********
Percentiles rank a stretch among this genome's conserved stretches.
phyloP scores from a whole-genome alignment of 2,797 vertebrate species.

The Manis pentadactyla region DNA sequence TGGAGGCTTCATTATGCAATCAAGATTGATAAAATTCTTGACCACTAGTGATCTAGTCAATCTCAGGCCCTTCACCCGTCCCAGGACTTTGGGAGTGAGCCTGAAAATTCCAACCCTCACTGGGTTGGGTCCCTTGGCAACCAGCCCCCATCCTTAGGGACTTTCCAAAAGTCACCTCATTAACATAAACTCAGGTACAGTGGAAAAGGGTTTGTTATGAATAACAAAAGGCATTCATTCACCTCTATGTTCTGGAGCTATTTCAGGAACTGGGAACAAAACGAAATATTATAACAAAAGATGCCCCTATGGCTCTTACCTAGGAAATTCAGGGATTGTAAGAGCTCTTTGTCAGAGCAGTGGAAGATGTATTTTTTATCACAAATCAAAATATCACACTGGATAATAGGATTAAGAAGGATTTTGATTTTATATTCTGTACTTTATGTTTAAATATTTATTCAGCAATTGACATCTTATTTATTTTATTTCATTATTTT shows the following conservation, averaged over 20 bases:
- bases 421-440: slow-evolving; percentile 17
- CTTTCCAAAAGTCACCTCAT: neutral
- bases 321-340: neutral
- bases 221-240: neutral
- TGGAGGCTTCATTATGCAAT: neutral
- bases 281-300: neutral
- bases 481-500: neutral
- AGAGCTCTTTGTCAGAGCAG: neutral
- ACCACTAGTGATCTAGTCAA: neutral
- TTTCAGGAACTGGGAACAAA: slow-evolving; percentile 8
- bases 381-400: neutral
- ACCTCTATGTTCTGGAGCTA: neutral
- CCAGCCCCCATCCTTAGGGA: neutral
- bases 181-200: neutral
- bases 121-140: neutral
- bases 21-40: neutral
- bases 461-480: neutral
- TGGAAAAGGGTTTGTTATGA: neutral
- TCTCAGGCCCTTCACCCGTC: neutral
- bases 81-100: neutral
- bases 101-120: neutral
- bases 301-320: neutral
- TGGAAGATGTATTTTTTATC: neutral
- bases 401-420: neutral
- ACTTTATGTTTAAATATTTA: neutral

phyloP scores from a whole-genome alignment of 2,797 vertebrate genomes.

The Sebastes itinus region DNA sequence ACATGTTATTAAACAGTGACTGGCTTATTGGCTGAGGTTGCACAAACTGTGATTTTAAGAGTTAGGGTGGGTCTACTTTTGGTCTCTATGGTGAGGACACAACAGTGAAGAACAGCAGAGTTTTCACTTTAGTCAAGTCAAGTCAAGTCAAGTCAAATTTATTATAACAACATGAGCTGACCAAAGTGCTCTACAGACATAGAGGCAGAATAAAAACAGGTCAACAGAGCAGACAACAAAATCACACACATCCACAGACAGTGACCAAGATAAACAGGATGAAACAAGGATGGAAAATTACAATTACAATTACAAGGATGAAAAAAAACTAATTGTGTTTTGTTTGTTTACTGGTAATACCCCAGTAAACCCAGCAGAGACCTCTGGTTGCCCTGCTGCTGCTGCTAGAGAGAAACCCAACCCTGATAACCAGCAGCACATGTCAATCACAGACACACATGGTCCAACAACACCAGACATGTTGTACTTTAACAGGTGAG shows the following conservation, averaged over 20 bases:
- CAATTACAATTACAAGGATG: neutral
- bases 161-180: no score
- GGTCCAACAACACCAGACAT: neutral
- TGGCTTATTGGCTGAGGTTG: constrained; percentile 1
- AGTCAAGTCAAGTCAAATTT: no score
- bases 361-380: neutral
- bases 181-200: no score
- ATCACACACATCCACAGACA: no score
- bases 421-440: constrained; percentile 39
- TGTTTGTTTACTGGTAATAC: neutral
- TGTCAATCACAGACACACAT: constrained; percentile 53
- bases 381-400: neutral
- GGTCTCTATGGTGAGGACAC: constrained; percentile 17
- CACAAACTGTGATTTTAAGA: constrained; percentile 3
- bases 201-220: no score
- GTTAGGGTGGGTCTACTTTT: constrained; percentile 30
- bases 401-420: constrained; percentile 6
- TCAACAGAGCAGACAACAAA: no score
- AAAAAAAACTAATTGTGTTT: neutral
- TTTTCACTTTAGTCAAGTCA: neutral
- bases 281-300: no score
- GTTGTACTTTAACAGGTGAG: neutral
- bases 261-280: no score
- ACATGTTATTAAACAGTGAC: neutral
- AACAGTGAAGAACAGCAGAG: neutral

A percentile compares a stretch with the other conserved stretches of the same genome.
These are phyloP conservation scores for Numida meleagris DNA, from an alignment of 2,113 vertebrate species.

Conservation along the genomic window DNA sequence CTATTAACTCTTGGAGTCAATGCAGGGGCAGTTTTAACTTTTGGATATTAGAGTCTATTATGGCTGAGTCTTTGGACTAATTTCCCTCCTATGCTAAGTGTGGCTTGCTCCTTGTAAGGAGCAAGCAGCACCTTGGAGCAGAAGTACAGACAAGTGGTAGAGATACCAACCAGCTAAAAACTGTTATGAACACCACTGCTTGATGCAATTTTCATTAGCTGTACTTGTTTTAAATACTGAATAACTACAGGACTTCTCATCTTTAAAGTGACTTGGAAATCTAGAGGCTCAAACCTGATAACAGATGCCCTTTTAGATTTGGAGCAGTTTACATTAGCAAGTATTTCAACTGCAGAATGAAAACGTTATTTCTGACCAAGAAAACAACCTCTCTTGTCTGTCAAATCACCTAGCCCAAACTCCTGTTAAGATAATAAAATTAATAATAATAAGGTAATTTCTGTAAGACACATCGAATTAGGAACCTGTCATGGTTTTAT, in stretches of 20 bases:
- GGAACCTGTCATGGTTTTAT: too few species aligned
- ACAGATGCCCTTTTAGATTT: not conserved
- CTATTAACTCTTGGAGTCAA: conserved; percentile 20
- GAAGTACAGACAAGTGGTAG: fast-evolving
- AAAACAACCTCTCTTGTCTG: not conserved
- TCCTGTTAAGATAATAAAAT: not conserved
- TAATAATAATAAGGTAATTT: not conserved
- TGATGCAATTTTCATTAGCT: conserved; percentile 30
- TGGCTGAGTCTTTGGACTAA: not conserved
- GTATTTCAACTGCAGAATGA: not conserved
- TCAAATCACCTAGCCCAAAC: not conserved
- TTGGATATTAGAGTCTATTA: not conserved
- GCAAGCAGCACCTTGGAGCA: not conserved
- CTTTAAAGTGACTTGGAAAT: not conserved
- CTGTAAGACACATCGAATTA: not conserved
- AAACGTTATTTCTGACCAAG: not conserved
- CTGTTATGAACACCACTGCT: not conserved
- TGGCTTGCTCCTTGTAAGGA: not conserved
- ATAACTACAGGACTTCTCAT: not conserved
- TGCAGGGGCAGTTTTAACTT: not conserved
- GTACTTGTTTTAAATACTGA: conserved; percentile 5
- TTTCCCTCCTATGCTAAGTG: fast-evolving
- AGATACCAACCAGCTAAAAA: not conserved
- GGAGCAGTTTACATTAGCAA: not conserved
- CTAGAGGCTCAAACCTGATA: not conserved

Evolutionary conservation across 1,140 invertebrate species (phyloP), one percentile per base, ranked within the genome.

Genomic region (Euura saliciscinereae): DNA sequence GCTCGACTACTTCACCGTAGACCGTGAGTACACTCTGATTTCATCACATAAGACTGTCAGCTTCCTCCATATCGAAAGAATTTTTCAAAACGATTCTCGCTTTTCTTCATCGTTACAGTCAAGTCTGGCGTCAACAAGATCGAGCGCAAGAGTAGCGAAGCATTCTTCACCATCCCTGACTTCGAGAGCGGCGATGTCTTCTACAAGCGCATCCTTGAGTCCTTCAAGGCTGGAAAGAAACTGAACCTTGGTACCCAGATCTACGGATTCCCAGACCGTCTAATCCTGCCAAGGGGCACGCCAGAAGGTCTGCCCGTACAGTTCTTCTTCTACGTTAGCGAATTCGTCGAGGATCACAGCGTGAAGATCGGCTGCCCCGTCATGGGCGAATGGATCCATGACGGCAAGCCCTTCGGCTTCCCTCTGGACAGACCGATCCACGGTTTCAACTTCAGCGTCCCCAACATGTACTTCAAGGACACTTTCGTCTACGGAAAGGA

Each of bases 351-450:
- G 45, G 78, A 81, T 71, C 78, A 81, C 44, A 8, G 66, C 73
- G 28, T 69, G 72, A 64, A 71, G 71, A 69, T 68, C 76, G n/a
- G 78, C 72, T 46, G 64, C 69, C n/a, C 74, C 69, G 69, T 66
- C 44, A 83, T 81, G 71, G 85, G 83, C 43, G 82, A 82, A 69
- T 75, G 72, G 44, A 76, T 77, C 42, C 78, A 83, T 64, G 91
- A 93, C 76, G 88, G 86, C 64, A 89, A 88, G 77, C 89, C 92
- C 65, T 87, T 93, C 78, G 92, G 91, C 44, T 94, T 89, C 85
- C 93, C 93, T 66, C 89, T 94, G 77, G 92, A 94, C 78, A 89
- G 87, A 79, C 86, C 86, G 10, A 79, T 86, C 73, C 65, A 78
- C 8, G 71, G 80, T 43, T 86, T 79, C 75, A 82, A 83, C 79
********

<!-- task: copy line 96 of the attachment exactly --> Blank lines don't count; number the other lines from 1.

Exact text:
- C 8, G 71, G 80, T 43, T 86, T 79, C 75, A 82, A 83, C 79